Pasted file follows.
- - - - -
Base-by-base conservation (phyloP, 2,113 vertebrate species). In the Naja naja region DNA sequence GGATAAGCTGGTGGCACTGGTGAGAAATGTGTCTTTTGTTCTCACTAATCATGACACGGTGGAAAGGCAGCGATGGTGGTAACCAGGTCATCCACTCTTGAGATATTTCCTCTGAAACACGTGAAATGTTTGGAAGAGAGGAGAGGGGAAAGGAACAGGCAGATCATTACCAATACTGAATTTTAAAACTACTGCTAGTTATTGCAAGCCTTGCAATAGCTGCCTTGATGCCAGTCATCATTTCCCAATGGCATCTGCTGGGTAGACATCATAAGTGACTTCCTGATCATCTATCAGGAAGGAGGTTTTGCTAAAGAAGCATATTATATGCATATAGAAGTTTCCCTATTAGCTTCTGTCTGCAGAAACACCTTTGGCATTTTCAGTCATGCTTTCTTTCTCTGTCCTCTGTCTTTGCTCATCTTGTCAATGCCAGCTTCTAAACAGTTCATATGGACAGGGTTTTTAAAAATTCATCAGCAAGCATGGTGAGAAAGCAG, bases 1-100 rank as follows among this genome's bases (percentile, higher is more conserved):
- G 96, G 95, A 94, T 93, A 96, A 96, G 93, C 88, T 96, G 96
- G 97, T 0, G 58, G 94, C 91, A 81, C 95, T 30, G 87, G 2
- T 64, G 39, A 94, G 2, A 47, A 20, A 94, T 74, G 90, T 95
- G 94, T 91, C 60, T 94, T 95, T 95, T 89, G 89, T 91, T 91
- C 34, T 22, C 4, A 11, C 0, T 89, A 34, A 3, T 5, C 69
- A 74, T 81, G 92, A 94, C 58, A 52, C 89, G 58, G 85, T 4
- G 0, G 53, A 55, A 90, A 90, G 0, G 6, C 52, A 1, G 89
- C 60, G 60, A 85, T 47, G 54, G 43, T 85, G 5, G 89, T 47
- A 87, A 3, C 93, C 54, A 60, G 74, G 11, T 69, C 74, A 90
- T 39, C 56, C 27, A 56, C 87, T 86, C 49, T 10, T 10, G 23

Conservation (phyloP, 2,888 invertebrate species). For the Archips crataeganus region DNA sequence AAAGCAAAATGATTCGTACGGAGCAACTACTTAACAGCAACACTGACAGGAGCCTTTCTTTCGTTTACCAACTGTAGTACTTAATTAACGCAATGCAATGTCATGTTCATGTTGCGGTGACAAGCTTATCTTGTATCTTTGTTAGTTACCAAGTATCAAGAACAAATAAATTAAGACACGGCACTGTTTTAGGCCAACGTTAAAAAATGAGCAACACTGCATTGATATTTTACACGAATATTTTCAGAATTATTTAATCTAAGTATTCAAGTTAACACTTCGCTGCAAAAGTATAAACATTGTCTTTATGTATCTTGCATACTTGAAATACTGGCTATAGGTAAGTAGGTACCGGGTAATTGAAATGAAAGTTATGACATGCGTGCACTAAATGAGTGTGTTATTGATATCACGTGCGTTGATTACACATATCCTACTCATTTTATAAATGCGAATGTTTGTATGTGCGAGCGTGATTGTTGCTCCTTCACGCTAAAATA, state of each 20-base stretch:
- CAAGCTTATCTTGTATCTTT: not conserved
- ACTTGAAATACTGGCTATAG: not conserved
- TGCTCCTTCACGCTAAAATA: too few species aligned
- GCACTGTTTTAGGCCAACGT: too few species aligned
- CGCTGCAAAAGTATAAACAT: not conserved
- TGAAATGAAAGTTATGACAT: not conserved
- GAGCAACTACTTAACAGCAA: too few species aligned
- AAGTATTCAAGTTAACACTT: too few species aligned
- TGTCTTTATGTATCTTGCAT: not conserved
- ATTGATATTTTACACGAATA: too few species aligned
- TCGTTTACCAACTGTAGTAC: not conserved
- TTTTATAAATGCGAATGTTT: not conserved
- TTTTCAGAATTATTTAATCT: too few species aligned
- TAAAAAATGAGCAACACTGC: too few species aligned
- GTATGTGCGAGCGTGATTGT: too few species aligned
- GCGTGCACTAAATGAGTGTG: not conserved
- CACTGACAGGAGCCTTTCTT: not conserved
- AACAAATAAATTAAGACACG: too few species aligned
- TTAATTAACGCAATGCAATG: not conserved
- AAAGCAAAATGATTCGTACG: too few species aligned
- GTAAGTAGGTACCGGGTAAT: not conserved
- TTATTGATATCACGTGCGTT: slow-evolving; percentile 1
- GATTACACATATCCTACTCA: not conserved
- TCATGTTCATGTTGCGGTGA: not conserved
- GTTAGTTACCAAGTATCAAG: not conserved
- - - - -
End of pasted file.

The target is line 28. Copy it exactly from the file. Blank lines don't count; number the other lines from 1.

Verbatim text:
- GCGTGCACTAAATGAGTGTG: not conserved